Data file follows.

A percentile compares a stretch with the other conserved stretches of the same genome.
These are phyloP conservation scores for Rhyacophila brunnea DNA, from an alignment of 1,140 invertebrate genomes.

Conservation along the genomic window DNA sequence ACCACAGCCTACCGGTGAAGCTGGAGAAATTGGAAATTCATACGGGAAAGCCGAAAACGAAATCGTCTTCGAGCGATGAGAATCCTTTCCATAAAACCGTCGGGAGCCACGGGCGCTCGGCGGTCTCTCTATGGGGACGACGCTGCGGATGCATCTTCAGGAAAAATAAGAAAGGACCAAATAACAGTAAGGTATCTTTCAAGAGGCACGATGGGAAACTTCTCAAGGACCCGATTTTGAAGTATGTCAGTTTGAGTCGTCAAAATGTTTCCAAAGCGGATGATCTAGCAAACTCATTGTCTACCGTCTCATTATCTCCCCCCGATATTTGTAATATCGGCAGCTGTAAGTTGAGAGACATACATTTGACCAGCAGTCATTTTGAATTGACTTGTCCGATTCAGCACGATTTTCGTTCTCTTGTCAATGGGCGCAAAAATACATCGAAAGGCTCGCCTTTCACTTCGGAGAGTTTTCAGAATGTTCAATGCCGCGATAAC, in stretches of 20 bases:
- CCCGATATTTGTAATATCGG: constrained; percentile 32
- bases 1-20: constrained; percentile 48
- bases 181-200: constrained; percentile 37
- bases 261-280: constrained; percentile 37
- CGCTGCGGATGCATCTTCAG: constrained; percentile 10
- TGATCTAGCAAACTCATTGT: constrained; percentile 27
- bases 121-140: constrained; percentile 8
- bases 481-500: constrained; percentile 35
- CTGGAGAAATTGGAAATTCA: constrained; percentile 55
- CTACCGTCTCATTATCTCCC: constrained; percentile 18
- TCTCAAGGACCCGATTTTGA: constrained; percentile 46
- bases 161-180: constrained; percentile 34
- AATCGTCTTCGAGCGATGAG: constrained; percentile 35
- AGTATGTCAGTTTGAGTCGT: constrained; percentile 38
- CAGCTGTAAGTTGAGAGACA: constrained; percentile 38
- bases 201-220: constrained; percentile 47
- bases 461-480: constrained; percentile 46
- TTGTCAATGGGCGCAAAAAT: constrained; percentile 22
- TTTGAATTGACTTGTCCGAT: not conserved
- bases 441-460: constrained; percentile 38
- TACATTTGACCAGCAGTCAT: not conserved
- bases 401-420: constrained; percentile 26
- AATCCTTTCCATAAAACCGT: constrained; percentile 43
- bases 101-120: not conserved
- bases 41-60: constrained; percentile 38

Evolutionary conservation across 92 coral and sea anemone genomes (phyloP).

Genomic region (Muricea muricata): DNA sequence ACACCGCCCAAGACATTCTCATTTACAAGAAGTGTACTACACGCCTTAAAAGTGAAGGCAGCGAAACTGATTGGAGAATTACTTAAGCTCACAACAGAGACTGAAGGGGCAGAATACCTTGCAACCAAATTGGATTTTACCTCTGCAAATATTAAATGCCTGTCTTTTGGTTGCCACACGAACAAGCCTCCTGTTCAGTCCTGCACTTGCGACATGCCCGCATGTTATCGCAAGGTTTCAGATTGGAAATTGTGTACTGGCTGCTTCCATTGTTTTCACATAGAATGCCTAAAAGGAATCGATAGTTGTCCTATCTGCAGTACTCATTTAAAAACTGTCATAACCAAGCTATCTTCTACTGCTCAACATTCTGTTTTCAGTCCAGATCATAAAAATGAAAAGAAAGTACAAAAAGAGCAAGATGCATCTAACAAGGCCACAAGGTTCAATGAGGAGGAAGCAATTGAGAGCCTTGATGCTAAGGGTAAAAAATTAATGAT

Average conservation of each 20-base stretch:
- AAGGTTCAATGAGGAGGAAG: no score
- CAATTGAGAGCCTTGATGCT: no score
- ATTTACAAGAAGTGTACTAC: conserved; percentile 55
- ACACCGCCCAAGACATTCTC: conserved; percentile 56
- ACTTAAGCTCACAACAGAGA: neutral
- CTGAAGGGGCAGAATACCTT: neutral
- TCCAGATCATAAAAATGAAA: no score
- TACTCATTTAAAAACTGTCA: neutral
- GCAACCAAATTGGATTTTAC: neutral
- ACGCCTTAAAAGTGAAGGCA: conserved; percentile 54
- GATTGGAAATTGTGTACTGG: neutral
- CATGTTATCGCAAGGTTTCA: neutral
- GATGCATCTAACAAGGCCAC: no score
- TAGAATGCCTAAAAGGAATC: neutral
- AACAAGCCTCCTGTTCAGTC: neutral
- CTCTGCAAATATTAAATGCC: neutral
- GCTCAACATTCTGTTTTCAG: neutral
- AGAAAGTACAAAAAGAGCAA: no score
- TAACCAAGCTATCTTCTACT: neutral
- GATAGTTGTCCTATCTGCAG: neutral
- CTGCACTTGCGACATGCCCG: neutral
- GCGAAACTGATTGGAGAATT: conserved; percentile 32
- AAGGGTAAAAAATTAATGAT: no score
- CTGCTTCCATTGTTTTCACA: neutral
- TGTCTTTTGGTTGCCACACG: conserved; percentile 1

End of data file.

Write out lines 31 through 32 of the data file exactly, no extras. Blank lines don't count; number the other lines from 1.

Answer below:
Average conservation of each 20-base stretch:
- AAGGTTCAATGAGGAGGAAG: no score